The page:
Professor Beth Gazley is co-founder of the Indiana University Environmental Resilience Institute and co-principal investigator on Prepared for Environmental Change, a Grand Challenge research program at IU. Her focus is on civil society and philanthropic behaviors related to climate change adaptation.
Dr. Gazley specializes in nonprofit management, inter-organizational collaboration, the management of membership associations, and volunteerism. Best known for her groundbreaking work on nonprofit-government collaboration, Gazley is a prolific writer and researcher, with more than 60 published works since 2001. She also studies governmental reliance on charities to fund public services.
Dr. Gazley spent 16 years in nonprofit fundraising and management consulting before returning to graduate school. A member of the IU faculty since 2004, Gazley has received the Indiana University 2018 W. George Pinnell Award for Service, the 2013 Indiana Campus Compact Brian Douglas Hiltunen Award, and the 2012 Indiana University Board of Trustees Thomas Ehrlich Award (both for contributions to service-learning scholarship), the 2012 RGK Center/ARNOVA Presidents Award, and a 2009 campus Outstanding Junior Faculty Award.
Here is a recent interview with Dr. Beth Gazley:
How did you get involved in public service?
I started in public service as a nonprofit volunteer in grade school. I learned volunteering from my mother. I became politically active while a student at Middlebury College. When I graduated, my first job was for Senator Leahy of Vermont. I then had a career that was somewhat politically oriented but mostly focused on nonprofit fundraising. After 15 years, I started to feel burned out so thought I would take a break and earn a Masters in Public Administration degree before planning my next career move. But I was recruited by a professor into the doctoral program. I was hired onto the Indiana University faculty in 2004. Academia wasn’t the original plan, but it was the right move. I am the happiest “Accidental Academic” on the planet and have never looked back.
Which of the Academy’s 12 Grand Challenges resonates most with you?
They are all so important, it’s hard to choose. May I briefly suggest three, since they link so well to the COVID pandemic? First is the Grand Challenge to “reinvigorate public service”. The media has commented that the COVID pandemic has “brought back big government”. Without state and federal help, a good portion of our workforce would not be able to feed their families right now. And agencies like FEMA that are crucial to addressing not only the pandemic but also the effects of climate change need buttressing right now. But I’d also like to pull in the Grand Challenge related to fostering social equity. Pandemic have a disparate impact on people on the basis of wealth. I note for example a great New York Times graphic this week showing that low-income Americans are in riskier jobs at present, have not been able to shelter-in-place as successfully, and have weaker access to healthcare. Last is the Grand Challenge emphasis on resilient communities. This is actually an area in which I am doing research at present. I do hope there are some lessons about resilience under adversity that we can draw from this crisis later on.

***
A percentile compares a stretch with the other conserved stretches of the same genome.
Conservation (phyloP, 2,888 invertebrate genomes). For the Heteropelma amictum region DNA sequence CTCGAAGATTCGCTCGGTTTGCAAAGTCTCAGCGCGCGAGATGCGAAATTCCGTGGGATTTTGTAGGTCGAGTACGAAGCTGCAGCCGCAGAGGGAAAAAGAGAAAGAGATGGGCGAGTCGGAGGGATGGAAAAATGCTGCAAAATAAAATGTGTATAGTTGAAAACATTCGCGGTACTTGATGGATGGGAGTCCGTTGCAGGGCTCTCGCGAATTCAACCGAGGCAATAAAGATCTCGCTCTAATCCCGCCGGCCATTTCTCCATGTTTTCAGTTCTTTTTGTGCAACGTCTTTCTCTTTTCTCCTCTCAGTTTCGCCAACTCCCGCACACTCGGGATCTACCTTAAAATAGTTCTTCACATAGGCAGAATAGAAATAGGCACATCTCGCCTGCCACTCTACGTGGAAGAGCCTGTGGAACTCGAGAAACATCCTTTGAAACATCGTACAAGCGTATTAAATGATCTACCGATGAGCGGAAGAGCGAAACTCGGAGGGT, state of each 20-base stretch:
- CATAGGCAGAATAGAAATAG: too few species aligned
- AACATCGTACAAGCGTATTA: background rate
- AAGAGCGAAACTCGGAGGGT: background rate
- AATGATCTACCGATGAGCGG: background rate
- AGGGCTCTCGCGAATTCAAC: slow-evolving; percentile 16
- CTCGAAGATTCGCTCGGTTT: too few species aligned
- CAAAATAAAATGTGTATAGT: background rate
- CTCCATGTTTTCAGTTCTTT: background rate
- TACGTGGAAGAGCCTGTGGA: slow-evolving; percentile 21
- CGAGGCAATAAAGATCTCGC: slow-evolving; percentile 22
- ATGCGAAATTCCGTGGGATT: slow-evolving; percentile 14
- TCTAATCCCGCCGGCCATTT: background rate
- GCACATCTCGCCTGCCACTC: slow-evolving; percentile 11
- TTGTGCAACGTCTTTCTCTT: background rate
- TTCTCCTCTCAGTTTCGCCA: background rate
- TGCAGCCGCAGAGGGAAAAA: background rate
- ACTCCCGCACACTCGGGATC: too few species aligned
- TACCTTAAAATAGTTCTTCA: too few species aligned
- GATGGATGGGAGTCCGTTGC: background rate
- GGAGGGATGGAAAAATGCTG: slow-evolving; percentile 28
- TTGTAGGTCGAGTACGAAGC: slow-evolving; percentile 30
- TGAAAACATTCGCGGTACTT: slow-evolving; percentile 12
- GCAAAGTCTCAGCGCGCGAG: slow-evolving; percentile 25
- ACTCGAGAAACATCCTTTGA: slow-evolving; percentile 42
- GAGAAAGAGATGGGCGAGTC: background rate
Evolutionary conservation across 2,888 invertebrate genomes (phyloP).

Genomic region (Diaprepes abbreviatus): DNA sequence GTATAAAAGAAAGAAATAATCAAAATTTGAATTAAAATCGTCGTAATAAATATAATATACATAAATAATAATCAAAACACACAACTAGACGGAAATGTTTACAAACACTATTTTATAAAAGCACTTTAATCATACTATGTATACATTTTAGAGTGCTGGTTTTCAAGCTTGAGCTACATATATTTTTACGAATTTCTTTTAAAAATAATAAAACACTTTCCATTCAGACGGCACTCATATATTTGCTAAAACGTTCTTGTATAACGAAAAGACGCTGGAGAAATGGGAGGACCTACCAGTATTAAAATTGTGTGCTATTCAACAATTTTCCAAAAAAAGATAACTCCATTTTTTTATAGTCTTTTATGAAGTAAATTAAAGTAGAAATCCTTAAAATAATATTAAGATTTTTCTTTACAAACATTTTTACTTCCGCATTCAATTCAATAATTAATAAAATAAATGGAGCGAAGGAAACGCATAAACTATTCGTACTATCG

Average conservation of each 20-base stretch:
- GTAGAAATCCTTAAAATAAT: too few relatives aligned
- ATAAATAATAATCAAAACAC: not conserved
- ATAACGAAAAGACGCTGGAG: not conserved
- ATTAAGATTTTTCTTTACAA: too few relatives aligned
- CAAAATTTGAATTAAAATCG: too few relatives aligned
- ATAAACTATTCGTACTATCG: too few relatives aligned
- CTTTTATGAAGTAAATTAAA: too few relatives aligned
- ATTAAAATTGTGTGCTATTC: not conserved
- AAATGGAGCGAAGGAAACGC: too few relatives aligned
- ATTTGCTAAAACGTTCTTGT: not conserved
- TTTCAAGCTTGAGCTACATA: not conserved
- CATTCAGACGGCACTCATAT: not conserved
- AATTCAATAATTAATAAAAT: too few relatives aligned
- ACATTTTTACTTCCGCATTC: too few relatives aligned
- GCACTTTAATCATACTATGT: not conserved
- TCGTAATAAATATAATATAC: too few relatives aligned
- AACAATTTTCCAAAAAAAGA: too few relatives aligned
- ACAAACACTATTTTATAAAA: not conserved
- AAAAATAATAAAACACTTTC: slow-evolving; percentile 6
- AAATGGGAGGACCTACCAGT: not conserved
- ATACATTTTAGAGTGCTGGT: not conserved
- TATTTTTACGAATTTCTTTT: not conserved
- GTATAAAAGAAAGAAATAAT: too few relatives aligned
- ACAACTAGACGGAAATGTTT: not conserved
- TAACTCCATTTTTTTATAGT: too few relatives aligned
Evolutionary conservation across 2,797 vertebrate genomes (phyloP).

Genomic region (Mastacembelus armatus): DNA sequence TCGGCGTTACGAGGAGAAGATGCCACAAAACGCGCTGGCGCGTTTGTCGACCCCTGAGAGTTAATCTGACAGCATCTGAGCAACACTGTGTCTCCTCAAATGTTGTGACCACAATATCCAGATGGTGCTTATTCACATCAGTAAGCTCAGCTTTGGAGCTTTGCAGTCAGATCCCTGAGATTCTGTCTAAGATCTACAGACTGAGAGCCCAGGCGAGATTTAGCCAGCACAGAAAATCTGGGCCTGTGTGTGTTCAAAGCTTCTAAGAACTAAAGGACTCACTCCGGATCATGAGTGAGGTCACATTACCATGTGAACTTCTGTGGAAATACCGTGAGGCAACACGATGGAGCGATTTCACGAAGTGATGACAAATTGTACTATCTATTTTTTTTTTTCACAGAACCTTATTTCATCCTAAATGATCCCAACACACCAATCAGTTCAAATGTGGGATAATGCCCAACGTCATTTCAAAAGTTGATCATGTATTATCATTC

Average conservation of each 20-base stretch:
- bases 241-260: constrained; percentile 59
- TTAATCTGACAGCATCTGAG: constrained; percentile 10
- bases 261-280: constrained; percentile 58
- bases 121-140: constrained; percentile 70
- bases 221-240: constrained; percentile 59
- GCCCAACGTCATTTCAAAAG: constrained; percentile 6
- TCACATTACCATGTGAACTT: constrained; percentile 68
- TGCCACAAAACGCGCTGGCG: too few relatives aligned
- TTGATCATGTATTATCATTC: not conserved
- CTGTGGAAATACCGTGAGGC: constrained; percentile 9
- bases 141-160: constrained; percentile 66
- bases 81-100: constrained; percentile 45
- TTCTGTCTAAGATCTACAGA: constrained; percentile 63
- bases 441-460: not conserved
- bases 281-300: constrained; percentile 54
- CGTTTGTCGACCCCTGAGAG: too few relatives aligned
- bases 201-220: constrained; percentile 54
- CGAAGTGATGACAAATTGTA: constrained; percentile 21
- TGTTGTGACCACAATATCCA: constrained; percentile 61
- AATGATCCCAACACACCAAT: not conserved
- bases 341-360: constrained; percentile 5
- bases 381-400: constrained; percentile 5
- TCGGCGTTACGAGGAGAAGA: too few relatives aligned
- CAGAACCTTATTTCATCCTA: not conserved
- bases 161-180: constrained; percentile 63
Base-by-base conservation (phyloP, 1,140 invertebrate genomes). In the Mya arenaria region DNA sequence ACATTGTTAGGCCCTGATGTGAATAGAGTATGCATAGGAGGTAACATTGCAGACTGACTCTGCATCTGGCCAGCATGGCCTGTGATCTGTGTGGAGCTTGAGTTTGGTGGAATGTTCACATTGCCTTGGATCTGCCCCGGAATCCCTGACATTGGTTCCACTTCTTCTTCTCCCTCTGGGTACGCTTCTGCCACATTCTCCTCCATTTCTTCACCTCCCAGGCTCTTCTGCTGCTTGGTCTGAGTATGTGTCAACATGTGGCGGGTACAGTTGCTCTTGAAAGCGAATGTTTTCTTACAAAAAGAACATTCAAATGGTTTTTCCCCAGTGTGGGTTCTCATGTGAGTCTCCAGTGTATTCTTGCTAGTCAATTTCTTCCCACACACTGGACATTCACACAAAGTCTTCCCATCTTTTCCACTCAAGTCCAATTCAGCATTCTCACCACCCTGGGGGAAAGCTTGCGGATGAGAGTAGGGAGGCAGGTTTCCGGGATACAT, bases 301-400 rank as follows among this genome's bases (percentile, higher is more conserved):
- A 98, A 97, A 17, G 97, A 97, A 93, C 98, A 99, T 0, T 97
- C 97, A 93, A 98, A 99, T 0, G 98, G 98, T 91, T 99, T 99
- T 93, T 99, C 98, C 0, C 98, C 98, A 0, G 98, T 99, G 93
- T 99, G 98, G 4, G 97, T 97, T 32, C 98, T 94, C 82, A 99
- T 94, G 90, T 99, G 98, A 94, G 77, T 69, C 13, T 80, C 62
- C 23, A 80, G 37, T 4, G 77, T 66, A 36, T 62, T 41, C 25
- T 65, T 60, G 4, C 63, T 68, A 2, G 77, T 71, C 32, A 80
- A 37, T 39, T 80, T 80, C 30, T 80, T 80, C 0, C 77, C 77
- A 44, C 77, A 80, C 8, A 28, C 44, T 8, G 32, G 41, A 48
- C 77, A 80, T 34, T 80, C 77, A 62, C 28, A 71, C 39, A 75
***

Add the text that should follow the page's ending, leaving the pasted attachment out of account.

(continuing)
Reflecting on your career thus far, is there a highlight, a greatest accomplishment or a funny story you’d like to share?
If you saw where I am sitting right now, you’d get all the humor you need. My mother is immune compromised, so I am with my parents in Vermont for the duration, providing extra support to help them isolate successfully. I am still working full time. The humor is that my “office” is a card table in the unfinished, unheated basement. I teach class and grade papers while wedged between the Weber grill and the tool bench! I will be separated from my spouse and my children for many weeks or months. Despite these deprivations I know I am very fortunate. I have health, family, and employment.
What was the best trip you’ve ever taken?
I’ve had some great travel adventures, but the best would have to be a week on a boat in the Galapagos islands, in Ecuador. Another that stands out was a trip I took with my Dad, then 80 years old, to Angkor Wat in Cambodia.
What was the last book you read or one that you would recommend?
I’m thinking of re-reading Neil Gaiman’s American Gods this month. I have been doing a lot of praying to the internet and tech gods of late, as has anybody whose job depends on Zoom meetings (inside reference to the book, but NOT a spoiler!). So, I am feeling a need to rebalance with a nod to the older historical gods. And given that Gaiman’s landscape involves a lot of great American roadside attractions I’ve been to, like the House on the Rock in Wisconsin, and Rock City in Tennessee, there is some escapism to enjoy as well, since nobody is traveling right now.
Do you have a favorite podcast, journal, newspaper, or other kind of media?
I love Politico in its various editions. I am a two-time winner of the Politico Huddle Trivia Contest!
What do you work toward in your free time?
I’m working on becoming a Master Gardener, specializing in climate-change-friendly, low-maintenance, native plants. A big part of being a Master Gardener is public-service-related, so I look forward to helping others learn to lessen their footprint on our planet.